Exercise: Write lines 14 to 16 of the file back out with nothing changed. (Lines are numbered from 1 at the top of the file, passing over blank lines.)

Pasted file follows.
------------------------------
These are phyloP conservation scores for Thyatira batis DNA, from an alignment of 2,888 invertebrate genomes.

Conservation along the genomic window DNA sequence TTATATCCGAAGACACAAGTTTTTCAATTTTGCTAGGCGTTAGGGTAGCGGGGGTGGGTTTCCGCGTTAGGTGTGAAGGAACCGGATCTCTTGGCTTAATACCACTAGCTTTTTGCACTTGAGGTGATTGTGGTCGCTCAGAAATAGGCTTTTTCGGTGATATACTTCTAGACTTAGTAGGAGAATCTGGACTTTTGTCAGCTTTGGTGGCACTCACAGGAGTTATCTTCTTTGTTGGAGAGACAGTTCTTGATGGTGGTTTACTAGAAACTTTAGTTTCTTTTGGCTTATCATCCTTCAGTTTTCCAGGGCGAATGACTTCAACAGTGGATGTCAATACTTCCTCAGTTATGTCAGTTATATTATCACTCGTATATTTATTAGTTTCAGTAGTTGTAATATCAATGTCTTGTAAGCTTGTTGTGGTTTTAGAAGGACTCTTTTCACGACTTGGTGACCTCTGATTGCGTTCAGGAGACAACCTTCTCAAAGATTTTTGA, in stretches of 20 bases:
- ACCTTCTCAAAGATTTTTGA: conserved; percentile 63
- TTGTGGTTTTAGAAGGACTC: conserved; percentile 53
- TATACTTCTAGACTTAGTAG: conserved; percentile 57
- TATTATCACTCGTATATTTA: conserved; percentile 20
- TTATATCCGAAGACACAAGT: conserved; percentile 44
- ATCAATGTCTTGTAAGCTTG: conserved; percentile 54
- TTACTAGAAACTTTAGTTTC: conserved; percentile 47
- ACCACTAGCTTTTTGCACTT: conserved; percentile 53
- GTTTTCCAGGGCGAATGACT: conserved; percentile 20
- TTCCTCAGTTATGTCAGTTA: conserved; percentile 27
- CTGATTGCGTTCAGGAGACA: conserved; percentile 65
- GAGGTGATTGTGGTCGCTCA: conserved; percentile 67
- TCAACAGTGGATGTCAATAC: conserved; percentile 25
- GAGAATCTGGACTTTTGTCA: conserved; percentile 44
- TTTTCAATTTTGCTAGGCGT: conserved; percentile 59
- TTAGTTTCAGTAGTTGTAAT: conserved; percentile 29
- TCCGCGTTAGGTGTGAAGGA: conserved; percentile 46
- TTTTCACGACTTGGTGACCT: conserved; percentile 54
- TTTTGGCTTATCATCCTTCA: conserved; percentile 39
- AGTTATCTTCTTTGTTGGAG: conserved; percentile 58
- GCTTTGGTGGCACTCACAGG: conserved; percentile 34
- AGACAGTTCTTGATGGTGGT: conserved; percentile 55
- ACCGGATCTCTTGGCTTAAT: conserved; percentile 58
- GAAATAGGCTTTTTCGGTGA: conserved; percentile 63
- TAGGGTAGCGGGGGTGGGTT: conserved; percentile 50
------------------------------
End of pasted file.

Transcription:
- GAGGTGATTGTGGTCGCTCA: conserved; percentile 67
- TCAACAGTGGATGTCAATAC: conserved; percentile 25
- GAGAATCTGGACTTTTGTCA: conserved; percentile 44